Lisa Price on Becoming an Entrepreneur

My ideas about how I want to run my business grew out of the way I was raised. None of my successes would have been possible without my family. I may feel frightened or scared or unsure about what I'm supposed to do next, but I have never felt alone. My grandparents emigrated from Trinidad. My mom's mom and dad had seven children; my mom was the baby. The seven children raised their children the way they were raised, so my cousins are like brothers and sisters to me.

I have loved fragrance since I was a small child. I used my allowance to buy perfume, not clothes. I was a huge Prince fan, and I read that he had a fragrance bar on his dresser so he could mix scents. So I found a way to make my own fragrances blending perfume oils.

Over the years, it became something I did to relax. My mother was the one who suggested I start selling my body cream at a church flea market in the summer of 1993.

By the end of that first day, I was pretty much sold out. I made another batch and spent most of that summer at street fairs and flea markets, paying close attention to my customers. I noticed that they were looking for hair products. So I started making things for hair to keep them from walking away from my table.

My day job was in television and film production, but customers started to call me for refills. The weather was too cold for flea markets, so I had them come to my apartment. I continued selling out of my home until 1996, when I was expecting my first child. I quit TV because I knew I couldn't do that, be a mom, be a wife and do this business.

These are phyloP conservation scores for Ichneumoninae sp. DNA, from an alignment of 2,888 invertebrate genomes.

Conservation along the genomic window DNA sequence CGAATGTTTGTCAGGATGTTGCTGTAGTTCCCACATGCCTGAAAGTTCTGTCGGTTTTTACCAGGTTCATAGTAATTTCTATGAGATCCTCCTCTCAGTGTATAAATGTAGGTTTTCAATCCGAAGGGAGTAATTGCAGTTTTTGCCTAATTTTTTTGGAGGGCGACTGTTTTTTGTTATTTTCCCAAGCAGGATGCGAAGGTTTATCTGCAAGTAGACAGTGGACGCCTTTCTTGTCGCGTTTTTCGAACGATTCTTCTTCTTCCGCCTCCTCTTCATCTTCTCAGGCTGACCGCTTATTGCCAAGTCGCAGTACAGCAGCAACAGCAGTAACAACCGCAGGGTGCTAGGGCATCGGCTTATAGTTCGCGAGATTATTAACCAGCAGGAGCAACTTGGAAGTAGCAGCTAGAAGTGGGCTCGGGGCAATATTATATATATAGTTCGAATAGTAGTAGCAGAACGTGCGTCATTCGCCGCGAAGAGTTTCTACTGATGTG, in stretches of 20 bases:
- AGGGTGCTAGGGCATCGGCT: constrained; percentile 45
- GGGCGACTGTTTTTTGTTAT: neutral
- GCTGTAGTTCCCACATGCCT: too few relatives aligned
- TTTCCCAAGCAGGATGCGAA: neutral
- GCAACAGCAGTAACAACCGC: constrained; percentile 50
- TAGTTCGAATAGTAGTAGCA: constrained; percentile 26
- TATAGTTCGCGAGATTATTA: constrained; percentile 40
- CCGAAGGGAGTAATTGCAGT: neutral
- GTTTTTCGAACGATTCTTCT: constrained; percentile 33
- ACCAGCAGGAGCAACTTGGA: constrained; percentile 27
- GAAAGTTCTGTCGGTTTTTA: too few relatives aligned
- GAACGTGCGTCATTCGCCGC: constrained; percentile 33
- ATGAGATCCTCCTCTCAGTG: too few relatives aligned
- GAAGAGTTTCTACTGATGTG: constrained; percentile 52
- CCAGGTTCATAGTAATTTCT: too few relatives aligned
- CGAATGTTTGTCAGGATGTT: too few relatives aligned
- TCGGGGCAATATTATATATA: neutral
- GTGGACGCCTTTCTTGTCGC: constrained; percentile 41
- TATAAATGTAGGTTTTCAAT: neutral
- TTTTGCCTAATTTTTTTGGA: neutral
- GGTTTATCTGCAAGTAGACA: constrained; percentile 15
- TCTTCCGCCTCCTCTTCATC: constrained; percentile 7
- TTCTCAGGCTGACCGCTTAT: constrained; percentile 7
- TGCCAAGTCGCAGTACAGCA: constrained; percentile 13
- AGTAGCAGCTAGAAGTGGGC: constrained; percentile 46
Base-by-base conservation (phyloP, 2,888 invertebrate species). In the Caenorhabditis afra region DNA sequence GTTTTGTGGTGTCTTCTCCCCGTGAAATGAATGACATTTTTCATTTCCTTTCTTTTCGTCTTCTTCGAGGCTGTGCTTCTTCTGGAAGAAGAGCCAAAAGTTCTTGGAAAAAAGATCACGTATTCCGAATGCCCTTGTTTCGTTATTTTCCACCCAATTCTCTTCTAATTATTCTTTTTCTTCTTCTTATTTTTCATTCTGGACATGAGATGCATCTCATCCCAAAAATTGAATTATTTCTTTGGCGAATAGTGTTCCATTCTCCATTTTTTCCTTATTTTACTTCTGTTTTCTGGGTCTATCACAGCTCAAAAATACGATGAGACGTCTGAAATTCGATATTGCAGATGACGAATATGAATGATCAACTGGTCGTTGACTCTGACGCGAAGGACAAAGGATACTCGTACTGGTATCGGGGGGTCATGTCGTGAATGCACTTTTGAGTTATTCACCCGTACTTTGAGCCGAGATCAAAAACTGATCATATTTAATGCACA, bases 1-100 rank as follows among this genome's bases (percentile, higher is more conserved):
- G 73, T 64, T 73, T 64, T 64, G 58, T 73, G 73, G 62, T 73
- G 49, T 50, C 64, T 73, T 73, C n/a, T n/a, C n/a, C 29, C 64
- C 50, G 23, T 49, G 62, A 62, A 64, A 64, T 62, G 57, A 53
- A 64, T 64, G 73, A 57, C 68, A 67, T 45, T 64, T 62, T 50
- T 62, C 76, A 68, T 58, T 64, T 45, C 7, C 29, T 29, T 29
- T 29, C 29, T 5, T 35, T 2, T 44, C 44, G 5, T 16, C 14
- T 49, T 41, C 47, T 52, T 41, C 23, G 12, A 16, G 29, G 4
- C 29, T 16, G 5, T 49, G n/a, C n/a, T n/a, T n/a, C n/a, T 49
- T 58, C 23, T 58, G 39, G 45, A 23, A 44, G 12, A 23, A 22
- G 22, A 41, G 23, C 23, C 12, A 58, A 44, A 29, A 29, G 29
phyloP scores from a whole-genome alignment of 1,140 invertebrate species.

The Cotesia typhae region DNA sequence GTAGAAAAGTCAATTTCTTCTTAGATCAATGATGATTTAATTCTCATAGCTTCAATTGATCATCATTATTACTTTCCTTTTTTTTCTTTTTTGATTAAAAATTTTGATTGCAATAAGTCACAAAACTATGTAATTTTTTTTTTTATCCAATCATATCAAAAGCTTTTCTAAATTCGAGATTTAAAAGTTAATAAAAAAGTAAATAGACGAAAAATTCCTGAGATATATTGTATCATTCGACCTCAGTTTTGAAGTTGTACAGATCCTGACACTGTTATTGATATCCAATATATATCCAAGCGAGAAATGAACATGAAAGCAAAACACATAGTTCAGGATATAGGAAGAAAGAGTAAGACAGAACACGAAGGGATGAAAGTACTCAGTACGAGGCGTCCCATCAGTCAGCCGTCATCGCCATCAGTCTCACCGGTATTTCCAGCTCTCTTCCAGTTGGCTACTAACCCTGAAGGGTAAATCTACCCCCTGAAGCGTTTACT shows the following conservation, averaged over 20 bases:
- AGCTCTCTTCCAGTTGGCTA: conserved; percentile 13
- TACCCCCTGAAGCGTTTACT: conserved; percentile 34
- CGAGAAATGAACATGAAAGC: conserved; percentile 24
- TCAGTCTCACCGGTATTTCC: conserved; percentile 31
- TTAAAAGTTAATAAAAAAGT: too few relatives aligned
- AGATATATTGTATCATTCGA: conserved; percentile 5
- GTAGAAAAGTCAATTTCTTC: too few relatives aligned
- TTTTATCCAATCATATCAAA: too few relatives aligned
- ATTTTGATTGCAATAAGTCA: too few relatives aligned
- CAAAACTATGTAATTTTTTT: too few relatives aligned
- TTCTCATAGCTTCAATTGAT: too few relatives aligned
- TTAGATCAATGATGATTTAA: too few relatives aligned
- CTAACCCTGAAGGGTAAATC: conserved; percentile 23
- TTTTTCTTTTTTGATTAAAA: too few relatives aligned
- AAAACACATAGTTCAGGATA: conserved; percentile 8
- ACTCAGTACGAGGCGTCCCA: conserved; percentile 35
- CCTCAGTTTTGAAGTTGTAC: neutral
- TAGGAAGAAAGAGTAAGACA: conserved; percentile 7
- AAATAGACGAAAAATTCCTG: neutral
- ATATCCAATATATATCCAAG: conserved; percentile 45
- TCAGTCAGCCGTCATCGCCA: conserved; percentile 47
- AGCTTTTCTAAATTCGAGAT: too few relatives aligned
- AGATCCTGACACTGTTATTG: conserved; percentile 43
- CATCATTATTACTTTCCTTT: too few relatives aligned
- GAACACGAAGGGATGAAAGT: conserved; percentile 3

I came up with the name at the very beginning. I made a list of things that I was and a list of things I wanted to become. There were other things on the list, like Robert's daughter and Gordon's girlfriend. But when I said Carol's daughter, I got goose bumps. It sounded right.

My mother and I used to joke about it over the years. She would say, "Have you made enough money for me to sue you for using my name?" When she died, someone at her wake said to me, "It's so wonderful that you honored your mother while she was still here." My mother spent most of her adult life sick. When she was in her early 20s, she was diagnosed with polymyositis. It's a collagen vascular disease, and it attacks the muscles and the nervous system. She never complained, but I can remember times when I would hear her scream because her legs had cramped up. We would have to massage her legs and help her breathe through it.

As I was growing the business, I would sometimes feel overwhelmed. But my mother taught me to smile through adversity, to know that I wouldn't be given the job if I couldn't do it. It's appropriate that the company is named after her.

The other important person in my company's growth is Steve Stoute. He is a hardworking, self-made entrepreneur who began in the music business. He is also a brilliant marketer who has helped me take things to the next level by recruiting celebrity investors and spokesmodels like Jada Pinkett Smith and Mary J. Blige. We wouldn't be in Sephora if I were still on my own. We wouldn't be in Macy's. That's what you give up equity for. You do that to grow.

Carol's Daughter has made other people in the beauty business look at African American consumers in a different way. When I first started to do this, the black products were always at the back of the drugstore on the lower shelves. They were always dusty, dirty and sticky; they looked like nobody ever touched them. That's changing. I can't begin to tell you how amazing it is that my products are in Sephora. It's great to be part of that shift.